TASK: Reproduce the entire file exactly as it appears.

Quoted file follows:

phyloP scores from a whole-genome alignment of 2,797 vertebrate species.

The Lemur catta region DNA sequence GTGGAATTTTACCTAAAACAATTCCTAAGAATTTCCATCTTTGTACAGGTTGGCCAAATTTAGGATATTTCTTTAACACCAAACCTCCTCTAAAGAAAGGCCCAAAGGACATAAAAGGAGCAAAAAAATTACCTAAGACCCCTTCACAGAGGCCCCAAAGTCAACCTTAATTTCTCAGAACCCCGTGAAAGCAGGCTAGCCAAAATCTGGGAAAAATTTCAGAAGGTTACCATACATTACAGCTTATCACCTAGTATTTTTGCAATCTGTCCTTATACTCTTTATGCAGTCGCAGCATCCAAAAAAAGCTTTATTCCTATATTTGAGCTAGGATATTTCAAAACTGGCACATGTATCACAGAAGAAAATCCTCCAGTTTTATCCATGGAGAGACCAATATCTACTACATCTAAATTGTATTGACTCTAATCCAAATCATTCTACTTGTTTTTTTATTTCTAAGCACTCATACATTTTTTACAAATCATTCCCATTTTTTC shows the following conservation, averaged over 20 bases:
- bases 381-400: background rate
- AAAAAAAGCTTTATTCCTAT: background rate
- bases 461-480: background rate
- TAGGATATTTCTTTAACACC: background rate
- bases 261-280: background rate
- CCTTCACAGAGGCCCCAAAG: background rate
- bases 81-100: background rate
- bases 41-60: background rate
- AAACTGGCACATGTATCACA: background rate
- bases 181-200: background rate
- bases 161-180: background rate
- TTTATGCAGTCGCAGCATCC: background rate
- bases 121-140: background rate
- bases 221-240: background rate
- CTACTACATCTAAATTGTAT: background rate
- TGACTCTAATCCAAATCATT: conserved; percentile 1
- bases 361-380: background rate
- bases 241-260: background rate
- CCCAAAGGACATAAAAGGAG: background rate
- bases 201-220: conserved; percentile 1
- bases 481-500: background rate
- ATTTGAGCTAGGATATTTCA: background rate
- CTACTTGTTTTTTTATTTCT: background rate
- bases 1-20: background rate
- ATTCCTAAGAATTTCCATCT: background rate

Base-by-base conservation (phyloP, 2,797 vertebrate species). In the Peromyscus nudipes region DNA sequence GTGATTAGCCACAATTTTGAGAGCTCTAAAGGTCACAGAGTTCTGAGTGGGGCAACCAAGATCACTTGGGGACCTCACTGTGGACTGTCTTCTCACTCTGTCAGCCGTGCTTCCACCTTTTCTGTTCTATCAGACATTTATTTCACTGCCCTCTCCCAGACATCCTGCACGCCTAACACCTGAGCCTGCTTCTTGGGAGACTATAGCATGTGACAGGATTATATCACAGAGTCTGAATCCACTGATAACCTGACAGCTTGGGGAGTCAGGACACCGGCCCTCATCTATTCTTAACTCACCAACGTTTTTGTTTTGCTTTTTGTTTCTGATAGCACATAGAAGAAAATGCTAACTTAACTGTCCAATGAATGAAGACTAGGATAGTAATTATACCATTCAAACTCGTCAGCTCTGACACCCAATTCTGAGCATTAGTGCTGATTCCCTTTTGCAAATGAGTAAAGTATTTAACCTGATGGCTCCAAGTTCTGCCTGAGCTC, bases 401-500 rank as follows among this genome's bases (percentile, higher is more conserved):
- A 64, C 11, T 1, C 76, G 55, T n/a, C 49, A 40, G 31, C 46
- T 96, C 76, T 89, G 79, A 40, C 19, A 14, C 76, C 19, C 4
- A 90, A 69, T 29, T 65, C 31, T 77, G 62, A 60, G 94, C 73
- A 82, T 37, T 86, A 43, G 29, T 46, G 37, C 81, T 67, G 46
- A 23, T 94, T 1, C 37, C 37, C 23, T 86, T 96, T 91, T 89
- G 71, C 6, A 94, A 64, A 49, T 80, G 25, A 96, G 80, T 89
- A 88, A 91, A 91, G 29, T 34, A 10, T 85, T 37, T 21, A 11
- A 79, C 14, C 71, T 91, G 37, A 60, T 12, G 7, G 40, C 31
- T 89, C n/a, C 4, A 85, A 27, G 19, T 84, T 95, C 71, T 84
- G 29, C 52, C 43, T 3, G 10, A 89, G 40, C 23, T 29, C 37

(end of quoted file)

phyloP scores from a whole-genome alignment of 2,797 vertebrate species.

The Lemur catta region DNA sequence GTGGAATTTTACCTAAAACAATTCCTAAGAATTTCCATCTTTGTACAGGTTGGCCAAATTTAGGATATTTCTTTAACACCAAACCTCCTCTAAAGAAAGGCCCAAAGGACATAAAAGGAGCAAAAAAATTACCTAAGACCCCTTCACAGAGGCCCCAAAGTCAACCTTAATTTCTCAGAACCCCGTGAAAGCAGGCTAGCCAAAATCTGGGAAAAATTTCAGAAGGTTACCATACATTACAGCTTATCACCTAGTATTTTTGCAATCTGTCCTTATACTCTTTATGCAGTCGCAGCATCCAAAAAAAGCTTTATTCCTATATTTGAGCTAGGATATTTCAAAACTGGCACATGTATCACAGAAGAAAATCCTCCAGTTTTATCCATGGAGAGACCAATATCTACTACATCTAAATTGTATTGACTCTAATCCAAATCATTCTACTTGTTTTTTTATTTCTAAGCACTCATACATTTTTTACAAATCATTCCCATTTTTTC shows the following conservation, averaged over 20 bases:
- bases 381-400: background rate
- AAAAAAAGCTTTATTCCTAT: background rate
- bases 461-480: background rate
- TAGGATATTTCTTTAACACC: background rate
- bases 261-280: background rate
- CCTTCACAGAGGCCCCAAAG: background rate
- bases 81-100: background rate
- bases 41-60: background rate
- AAACTGGCACATGTATCACA: background rate
- bases 181-200: background rate
- bases 161-180: background rate
- TTTATGCAGTCGCAGCATCC: background rate
- bases 121-140: background rate
- bases 221-240: background rate
- CTACTACATCTAAATTGTAT: background rate
- TGACTCTAATCCAAATCATT: conserved; percentile 1
- bases 361-380: background rate
- bases 241-260: background rate
- CCCAAAGGACATAAAAGGAG: background rate
- bases 201-220: conserved; percentile 1
- bases 481-500: background rate
- ATTTGAGCTAGGATATTTCA: background rate
- CTACTTGTTTTTTTATTTCT: background rate
- bases 1-20: background rate
- ATTCCTAAGAATTTCCATCT: background rate

Base-by-base conservation (phyloP, 2,797 vertebrate species). In the Peromyscus nudipes region DNA sequence GTGATTAGCCACAATTTTGAGAGCTCTAAAGGTCACAGAGTTCTGAGTGGGGCAACCAAGATCACTTGGGGACCTCACTGTGGACTGTCTTCTCACTCTGTCAGCCGTGCTTCCACCTTTTCTGTTCTATCAGACATTTATTTCACTGCCCTCTCCCAGACATCCTGCACGCCTAACACCTGAGCCTGCTTCTTGGGAGACTATAGCATGTGACAGGATTATATCACAGAGTCTGAATCCACTGATAACCTGACAGCTTGGGGAGTCAGGACACCGGCCCTCATCTATTCTTAACTCACCAACGTTTTTGTTTTGCTTTTTGTTTCTGATAGCACATAGAAGAAAATGCTAACTTAACTGTCCAATGAATGAAGACTAGGATAGTAATTATACCATTCAAACTCGTCAGCTCTGACACCCAATTCTGAGCATTAGTGCTGATTCCCTTTTGCAAATGAGTAAAGTATTTAACCTGATGGCTCCAAGTTCTGCCTGAGCTC, bases 401-500 rank as follows among this genome's bases (percentile, higher is more conserved):
- A 64, C 11, T 1, C 76, G 55, T n/a, C 49, A 40, G 31, C 46
- T 96, C 76, T 89, G 79, A 40, C 19, A 14, C 76, C 19, C 4
- A 90, A 69, T 29, T 65, C 31, T 77, G 62, A 60, G 94, C 73
- A 82, T 37, T 86, A 43, G 29, T 46, G 37, C 81, T 67, G 46
- A 23, T 94, T 1, C 37, C 37, C 23, T 86, T 96, T 91, T 89
- G 71, C 6, A 94, A 64, A 49, T 80, G 25, A 96, G 80, T 89
- A 88, A 91, A 91, G 29, T 34, A 10, T 85, T 37, T 21, A 11
- A 79, C 14, C 71, T 91, G 37, A 60, T 12, G 7, G 40, C 31
- T 89, C n/a, C 4, A 85, A 27, G 19, T 84, T 95, C 71, T 84
- G 29, C 52, C 43, T 3, G 10, A 89, G 40, C 23, T 29, C 37